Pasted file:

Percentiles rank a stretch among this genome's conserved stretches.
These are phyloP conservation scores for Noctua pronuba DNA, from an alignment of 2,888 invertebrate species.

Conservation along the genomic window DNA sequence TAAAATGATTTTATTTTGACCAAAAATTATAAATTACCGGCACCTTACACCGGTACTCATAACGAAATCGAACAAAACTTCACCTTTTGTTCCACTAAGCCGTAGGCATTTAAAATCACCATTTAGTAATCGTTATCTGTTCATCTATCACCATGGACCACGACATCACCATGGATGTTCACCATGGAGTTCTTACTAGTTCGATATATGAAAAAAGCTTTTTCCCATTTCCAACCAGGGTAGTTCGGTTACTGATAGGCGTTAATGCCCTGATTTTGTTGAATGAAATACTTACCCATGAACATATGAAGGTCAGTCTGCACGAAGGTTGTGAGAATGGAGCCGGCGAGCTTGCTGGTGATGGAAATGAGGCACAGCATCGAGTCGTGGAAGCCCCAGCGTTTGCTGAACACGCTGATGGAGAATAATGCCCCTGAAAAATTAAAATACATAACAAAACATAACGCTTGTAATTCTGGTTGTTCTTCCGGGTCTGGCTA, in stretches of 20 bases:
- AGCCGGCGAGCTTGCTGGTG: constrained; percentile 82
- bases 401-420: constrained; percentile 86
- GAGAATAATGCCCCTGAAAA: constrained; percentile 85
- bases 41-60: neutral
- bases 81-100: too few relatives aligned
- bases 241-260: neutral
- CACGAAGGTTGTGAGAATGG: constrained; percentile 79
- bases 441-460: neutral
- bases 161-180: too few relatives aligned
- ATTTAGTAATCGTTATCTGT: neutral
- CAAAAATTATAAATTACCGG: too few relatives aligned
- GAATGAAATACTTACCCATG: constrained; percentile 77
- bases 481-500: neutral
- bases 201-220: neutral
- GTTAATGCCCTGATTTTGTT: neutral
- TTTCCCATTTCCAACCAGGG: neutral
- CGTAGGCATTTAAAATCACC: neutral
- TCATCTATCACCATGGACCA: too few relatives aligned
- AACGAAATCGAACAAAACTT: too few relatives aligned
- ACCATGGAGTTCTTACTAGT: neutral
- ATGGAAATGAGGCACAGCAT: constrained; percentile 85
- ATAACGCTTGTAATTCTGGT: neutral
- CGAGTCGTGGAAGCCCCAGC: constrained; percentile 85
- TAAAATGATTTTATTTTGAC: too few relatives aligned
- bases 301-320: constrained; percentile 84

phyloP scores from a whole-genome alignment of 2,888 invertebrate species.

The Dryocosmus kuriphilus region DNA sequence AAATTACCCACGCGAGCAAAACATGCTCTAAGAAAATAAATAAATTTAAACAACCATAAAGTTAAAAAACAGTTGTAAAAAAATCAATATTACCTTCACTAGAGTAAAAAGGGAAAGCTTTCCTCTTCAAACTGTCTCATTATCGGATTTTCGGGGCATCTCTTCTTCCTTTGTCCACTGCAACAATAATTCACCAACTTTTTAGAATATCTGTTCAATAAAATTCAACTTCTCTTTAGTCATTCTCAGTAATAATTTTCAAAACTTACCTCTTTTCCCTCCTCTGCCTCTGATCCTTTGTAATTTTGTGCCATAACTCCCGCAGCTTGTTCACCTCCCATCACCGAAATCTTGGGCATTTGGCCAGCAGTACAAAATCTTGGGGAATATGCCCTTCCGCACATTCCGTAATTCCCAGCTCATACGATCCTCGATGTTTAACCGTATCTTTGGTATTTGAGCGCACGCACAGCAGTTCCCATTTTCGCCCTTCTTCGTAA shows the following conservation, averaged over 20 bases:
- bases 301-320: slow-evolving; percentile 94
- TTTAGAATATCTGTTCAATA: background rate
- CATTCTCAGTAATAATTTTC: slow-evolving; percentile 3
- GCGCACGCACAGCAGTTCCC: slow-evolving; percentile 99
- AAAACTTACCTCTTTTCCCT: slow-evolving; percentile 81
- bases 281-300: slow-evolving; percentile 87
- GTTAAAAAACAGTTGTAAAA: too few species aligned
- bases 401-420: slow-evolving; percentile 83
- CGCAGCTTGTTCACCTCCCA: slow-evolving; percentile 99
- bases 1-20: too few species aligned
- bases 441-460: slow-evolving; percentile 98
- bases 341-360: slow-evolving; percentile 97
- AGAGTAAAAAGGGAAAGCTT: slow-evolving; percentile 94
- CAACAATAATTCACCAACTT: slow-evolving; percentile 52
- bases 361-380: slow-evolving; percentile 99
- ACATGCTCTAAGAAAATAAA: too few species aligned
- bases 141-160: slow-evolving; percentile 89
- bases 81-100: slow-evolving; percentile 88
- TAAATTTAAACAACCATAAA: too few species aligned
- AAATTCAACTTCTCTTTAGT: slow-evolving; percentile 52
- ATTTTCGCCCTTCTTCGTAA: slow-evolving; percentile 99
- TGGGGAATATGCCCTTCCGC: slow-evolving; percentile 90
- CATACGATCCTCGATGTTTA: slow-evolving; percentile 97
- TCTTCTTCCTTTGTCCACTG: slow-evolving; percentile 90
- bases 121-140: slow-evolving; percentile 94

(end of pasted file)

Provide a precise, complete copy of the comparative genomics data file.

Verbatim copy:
Percentiles rank a stretch among this genome's conserved stretches.
These are phyloP conservation scores for Noctua pronuba DNA, from an alignment of 2,888 invertebrate species.

Conservation along the genomic window DNA sequence TAAAATGATTTTATTTTGACCAAAAATTATAAATTACCGGCACCTTACACCGGTACTCATAACGAAATCGAACAAAACTTCACCTTTTGTTCCACTAAGCCGTAGGCATTTAAAATCACCATTTAGTAATCGTTATCTGTTCATCTATCACCATGGACCACGACATCACCATGGATGTTCACCATGGAGTTCTTACTAGTTCGATATATGAAAAAAGCTTTTTCCCATTTCCAACCAGGGTAGTTCGGTTACTGATAGGCGTTAATGCCCTGATTTTGTTGAATGAAATACTTACCCATGAACATATGAAGGTCAGTCTGCACGAAGGTTGTGAGAATGGAGCCGGCGAGCTTGCTGGTGATGGAAATGAGGCACAGCATCGAGTCGTGGAAGCCCCAGCGTTTGCTGAACACGCTGATGGAGAATAATGCCCCTGAAAAATTAAAATACATAACAAAACATAACGCTTGTAATTCTGGTTGTTCTTCCGGGTCTGGCTA, in stretches of 20 bases:
- AGCCGGCGAGCTTGCTGGTG: constrained; percentile 82
- bases 401-420: constrained; percentile 86
- GAGAATAATGCCCCTGAAAA: constrained; percentile 85
- bases 41-60: neutral
- bases 81-100: too few relatives aligned
- bases 241-260: neutral
- CACGAAGGTTGTGAGAATGG: constrained; percentile 79
- bases 441-460: neutral
- bases 161-180: too few relatives aligned
- ATTTAGTAATCGTTATCTGT: neutral
- CAAAAATTATAAATTACCGG: too few relatives aligned
- GAATGAAATACTTACCCATG: constrained; percentile 77
- bases 481-500: neutral
- bases 201-220: neutral
- GTTAATGCCCTGATTTTGTT: neutral
- TTTCCCATTTCCAACCAGGG: neutral
- CGTAGGCATTTAAAATCACC: neutral
- TCATCTATCACCATGGACCA: too few relatives aligned
- AACGAAATCGAACAAAACTT: too few relatives aligned
- ACCATGGAGTTCTTACTAGT: neutral
- ATGGAAATGAGGCACAGCAT: constrained; percentile 85
- ATAACGCTTGTAATTCTGGT: neutral
- CGAGTCGTGGAAGCCCCAGC: constrained; percentile 85
- TAAAATGATTTTATTTTGAC: too few relatives aligned
- bases 301-320: constrained; percentile 84

phyloP scores from a whole-genome alignment of 2,888 invertebrate species.

The Dryocosmus kuriphilus region DNA sequence AAATTACCCACGCGAGCAAAACATGCTCTAAGAAAATAAATAAATTTAAACAACCATAAAGTTAAAAAACAGTTGTAAAAAAATCAATATTACCTTCACTAGAGTAAAAAGGGAAAGCTTTCCTCTTCAAACTGTCTCATTATCGGATTTTCGGGGCATCTCTTCTTCCTTTGTCCACTGCAACAATAATTCACCAACTTTTTAGAATATCTGTTCAATAAAATTCAACTTCTCTTTAGTCATTCTCAGTAATAATTTTCAAAACTTACCTCTTTTCCCTCCTCTGCCTCTGATCCTTTGTAATTTTGTGCCATAACTCCCGCAGCTTGTTCACCTCCCATCACCGAAATCTTGGGCATTTGGCCAGCAGTACAAAATCTTGGGGAATATGCCCTTCCGCACATTCCGTAATTCCCAGCTCATACGATCCTCGATGTTTAACCGTATCTTTGGTATTTGAGCGCACGCACAGCAGTTCCCATTTTCGCCCTTCTTCGTAA shows the following conservation, averaged over 20 bases:
- bases 301-320: slow-evolving; percentile 94
- TTTAGAATATCTGTTCAATA: background rate
- CATTCTCAGTAATAATTTTC: slow-evolving; percentile 3
- GCGCACGCACAGCAGTTCCC: slow-evolving; percentile 99
- AAAACTTACCTCTTTTCCCT: slow-evolving; percentile 81
- bases 281-300: slow-evolving; percentile 87
- GTTAAAAAACAGTTGTAAAA: too few species aligned
- bases 401-420: slow-evolving; percentile 83
- CGCAGCTTGTTCACCTCCCA: slow-evolving; percentile 99
- bases 1-20: too few species aligned
- bases 441-460: slow-evolving; percentile 98
- bases 341-360: slow-evolving; percentile 97
- AGAGTAAAAAGGGAAAGCTT: slow-evolving; percentile 94
- CAACAATAATTCACCAACTT: slow-evolving; percentile 52
- bases 361-380: slow-evolving; percentile 99
- ACATGCTCTAAGAAAATAAA: too few species aligned
- bases 141-160: slow-evolving; percentile 89
- bases 81-100: slow-evolving; percentile 88
- TAAATTTAAACAACCATAAA: too few species aligned
- AAATTCAACTTCTCTTTAGT: slow-evolving; percentile 52
- ATTTTCGCCCTTCTTCGTAA: slow-evolving; percentile 99
- TGGGGAATATGCCCTTCCGC: slow-evolving; percentile 90
- CATACGATCCTCGATGTTTA: slow-evolving; percentile 97
- TCTTCTTCCTTTGTCCACTG: slow-evolving; percentile 90
- bases 121-140: slow-evolving; percentile 94